top of page

Weekly News Update for June 12, 2015

Updated: Jul 23, 2020

By Sarah Everhart

Pile of cabbage

New Law Aims to Protect Oyster Farms from Poachers. As oyster farming grows in Maryland, legislators moved to protect the product that protects the Chesapeake Bay by enacting HB 287, to help leaseholders of aquaculture plots — oyster beds suspended in open water cages — to recoup damages from poachers. Those caught poaching would be subject to pay three times the cost of their illegal harvest directly to aquaculture farmers, who are collectively leasing 4,000 acres of the Maryland Bay. In 2010, Maryland opened 600,000 new acres of the Chesapeake Bay to be leased for oyster harvesting since the current leases were maxed out. DNR has been accepting new applicants for aquaculture plots since the expansion. Just last year, the value for aquaculture equaled $3 million and the wild harvest exceeded $14 million. Read more at:

Phosphorus Management Tool: What You Need To Know. As of June 8, 2015, farming changed forever on the Eastern Shore. The long-awaited — and, in some camps, long-dreaded — phosphorus management tool has gone into effect in Maryland. The regulation represents the state’s biggest effort yet to control the amount of manure that Eastern Shore farmers spread on their fields. Here are some key questions about the new agricultural rules and their answers. Who will the phosphorus management plan affect the most? Farmers with too much phosphorus on their fields, particularly those where the water table is close to the surface and those near waterways. They will be required to reduce or eliminate phosphorus inputs. Some may need to purchase commercial fertilizer to add the nitrogen their crops need without adding more phosphorus. The excess manure at these farms will have to be trucked to farms that need more phosphorus. For the full story go here:

Md. Growers Ask for Help Against Bears. Some Garrett County farmers have a severe bear problem, and they’re looking to the state for more leniency to hunt them. It’s not uncommon for roughly 10 corn growers to suffer losses of five to 10 acres a year to bears that have become increasingly comfortable in residential and agricultural settings, said Billy Bishoff, president of the county’s Farm Bureau. Maryland’s bear density is about 0.25 per square mile with the highest densities in Garrett County and western Allegany County where there are more than 1,000 black bears, the state Farm Bureau said. Farmers there said they want to be able to acquire permits to hunt bear during a managed hunt if they could demonstrate they have severe crop loss issues due to black bears. The state currently uses a bear stamp lottery system that permits occasional hunts and is designed to raise money to compensate farmers for the crop losses, Bishoff said, but the state never sold enough stamps to make up the difference. For the full story go here:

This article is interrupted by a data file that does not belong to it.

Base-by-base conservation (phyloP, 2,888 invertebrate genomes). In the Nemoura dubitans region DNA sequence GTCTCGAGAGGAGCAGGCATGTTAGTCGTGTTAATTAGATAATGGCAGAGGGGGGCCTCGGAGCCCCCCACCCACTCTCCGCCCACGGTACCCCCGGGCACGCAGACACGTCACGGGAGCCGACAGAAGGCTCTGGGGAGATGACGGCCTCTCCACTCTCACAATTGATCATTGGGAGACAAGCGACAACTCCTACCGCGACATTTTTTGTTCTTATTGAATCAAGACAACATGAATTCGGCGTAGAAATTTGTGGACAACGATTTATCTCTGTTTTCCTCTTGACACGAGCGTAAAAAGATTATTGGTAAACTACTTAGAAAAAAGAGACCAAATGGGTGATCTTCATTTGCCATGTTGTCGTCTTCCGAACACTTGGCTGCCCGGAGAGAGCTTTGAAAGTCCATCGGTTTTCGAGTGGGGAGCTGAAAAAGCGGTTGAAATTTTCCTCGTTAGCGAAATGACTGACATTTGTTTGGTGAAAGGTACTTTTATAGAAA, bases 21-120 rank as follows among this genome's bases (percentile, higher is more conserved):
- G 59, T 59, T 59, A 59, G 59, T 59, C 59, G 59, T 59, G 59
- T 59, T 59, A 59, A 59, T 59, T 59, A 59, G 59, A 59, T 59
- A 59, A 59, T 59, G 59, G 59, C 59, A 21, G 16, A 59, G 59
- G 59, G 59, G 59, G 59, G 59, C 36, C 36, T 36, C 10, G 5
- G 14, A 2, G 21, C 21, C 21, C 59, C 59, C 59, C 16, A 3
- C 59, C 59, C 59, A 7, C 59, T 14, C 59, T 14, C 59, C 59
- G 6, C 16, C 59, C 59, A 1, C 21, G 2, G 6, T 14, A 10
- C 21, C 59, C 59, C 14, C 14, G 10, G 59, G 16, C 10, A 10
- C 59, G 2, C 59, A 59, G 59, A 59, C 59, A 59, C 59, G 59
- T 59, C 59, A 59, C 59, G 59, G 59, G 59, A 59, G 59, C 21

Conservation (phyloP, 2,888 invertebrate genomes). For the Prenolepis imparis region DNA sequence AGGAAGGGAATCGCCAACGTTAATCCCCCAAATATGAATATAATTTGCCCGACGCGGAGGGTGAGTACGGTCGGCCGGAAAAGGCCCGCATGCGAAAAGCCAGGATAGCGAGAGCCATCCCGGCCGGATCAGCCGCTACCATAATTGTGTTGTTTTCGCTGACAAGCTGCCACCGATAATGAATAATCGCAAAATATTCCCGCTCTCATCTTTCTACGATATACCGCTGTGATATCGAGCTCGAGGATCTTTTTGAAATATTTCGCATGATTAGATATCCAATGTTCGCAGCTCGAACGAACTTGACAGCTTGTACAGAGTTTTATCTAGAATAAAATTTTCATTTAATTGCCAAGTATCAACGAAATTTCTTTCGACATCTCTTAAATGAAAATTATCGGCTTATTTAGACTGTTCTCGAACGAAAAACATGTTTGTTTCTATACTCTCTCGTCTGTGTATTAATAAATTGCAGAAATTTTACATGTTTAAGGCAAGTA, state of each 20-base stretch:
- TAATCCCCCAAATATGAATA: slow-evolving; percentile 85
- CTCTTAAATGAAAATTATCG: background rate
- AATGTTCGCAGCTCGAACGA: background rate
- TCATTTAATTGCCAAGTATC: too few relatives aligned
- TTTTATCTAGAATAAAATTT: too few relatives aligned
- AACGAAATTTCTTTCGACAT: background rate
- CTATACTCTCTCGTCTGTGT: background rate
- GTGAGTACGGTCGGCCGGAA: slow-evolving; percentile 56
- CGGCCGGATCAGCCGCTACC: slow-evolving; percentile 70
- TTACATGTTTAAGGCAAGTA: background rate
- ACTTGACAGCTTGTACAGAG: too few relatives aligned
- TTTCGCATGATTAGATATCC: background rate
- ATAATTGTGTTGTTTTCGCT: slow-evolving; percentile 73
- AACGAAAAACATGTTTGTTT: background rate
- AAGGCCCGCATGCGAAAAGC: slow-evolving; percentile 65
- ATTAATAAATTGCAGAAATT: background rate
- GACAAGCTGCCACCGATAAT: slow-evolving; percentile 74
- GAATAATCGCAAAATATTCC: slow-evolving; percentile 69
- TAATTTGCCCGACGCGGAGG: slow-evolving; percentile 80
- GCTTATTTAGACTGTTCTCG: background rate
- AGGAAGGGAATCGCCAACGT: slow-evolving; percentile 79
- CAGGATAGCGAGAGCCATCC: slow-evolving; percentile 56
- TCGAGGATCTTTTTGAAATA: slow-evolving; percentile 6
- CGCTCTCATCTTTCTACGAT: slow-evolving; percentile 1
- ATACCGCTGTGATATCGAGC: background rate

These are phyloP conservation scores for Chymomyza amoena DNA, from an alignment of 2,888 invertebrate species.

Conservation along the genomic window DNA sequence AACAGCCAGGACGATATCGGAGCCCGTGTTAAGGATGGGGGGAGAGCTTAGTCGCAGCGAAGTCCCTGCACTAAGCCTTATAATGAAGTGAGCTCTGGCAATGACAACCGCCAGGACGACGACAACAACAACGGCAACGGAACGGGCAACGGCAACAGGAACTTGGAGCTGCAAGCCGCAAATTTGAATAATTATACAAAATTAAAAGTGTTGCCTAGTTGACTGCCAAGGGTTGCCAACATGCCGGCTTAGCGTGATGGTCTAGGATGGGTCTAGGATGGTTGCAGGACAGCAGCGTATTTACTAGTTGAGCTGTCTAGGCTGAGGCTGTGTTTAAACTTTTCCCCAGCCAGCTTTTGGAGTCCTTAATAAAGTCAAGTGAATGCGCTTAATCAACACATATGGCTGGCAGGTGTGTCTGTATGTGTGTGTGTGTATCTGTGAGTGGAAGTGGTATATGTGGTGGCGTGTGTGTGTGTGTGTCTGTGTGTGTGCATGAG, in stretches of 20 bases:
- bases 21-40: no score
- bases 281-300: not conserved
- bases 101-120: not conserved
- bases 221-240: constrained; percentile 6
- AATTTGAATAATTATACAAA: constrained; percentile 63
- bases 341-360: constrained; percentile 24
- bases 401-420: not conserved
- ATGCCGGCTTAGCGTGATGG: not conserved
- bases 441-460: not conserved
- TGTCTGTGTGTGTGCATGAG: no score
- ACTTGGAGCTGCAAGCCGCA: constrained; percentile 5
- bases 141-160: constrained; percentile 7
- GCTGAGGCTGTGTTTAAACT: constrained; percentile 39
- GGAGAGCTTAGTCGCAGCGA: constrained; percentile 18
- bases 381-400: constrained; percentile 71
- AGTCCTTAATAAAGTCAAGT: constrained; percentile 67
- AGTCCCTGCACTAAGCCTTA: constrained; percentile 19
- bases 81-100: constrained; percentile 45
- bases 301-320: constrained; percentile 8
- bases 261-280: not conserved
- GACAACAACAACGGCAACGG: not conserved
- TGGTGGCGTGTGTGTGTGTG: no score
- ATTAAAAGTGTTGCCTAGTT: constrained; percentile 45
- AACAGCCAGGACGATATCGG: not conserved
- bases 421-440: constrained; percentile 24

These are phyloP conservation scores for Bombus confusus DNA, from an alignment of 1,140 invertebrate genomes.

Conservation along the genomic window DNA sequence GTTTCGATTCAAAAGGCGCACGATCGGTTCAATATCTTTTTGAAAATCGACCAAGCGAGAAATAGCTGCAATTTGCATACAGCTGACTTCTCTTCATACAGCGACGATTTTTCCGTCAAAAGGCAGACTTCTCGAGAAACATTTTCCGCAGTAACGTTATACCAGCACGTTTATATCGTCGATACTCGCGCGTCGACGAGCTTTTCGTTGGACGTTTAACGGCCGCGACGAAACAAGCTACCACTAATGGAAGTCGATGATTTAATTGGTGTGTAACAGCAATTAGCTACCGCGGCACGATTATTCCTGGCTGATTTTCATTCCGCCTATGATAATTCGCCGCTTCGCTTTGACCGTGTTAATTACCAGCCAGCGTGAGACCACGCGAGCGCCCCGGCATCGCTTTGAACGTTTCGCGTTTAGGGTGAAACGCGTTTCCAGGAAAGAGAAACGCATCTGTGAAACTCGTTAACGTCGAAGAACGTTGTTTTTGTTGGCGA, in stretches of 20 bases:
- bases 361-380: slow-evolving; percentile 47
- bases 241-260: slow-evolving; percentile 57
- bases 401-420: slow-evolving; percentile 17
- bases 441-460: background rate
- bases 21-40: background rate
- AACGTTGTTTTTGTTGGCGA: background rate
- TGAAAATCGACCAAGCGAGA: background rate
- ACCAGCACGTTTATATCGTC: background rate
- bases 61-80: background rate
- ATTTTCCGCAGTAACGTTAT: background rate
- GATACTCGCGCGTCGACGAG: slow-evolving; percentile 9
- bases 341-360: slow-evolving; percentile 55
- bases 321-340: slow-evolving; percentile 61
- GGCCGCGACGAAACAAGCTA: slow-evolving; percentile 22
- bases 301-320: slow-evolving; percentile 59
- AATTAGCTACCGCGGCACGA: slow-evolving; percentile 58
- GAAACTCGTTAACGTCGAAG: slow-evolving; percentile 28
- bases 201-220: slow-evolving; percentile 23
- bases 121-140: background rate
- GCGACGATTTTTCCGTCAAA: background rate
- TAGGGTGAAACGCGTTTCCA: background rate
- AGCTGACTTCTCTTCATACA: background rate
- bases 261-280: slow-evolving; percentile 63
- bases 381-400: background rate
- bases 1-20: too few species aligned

Are Drones The Next Step in Precision Agriculture?-From 2015-2025, drone integration is expected to contribute $75.6 billion in economic impact by agriculture, compared to $3.2 billion by public safety and $3.2 billion by other activities. Another study, conducted by GRA, Inc., in cooperation with Booz Allen Hamilton, estimates that annual crop savings from using drones could reach more than $200 million by 2035. Additionally, the FAA recently approved the first exemption of current rules to allow use of drones over crops for the purposes of spraying water, fertilizers, pesticides and herbicides. The exemption only allows drones to be flown in visual line-of-sight during daylight hours at a maximum altitude of 400 feet, and requires FAA-certified pilot training for the user, along with another person acting as a spotter. Read the full story at

The House Passes a Bill to Repeal the Mandatory Country of Origin Labeling (COOL) Amendments Act– On June 10, 2015, the House passed H.R. 2393, a bill that will repeal country of origin labeling (COOL) requirements for beef, pork and chicken. Read the full story at

Labor Webinar: Complying With The I-9 Process. Complying with federal and state labor laws can be complicated matters for not only agricultural producers but any business operator. One aspect of federal labor law is verifying the individual is eligible to work in the United States. On June 22nd at 12:00 p.m., Dr. Shannon Ferrell, Oklahoma associate professor of agricultural economics, Department of Agricultural Economics, Oklahoma State University, will cover this topic and touch upon other issues related to federal labor laws. The webinar is open to all and is free. The webinar will be recorded for those unable to attend. Registration is available at The recorded webinar will be available on the Ag Law Education Initiative’s Youtube page. You can also find recordings of our previous webinars there covering agricultural leasing and CSA contracting issues. You can also check out the publication by Will Pons A Guide to Agricultural Labor Laws: How Best to Comply with the Relevant Federal and Maryland State Standards.

0 views0 comments


bottom of page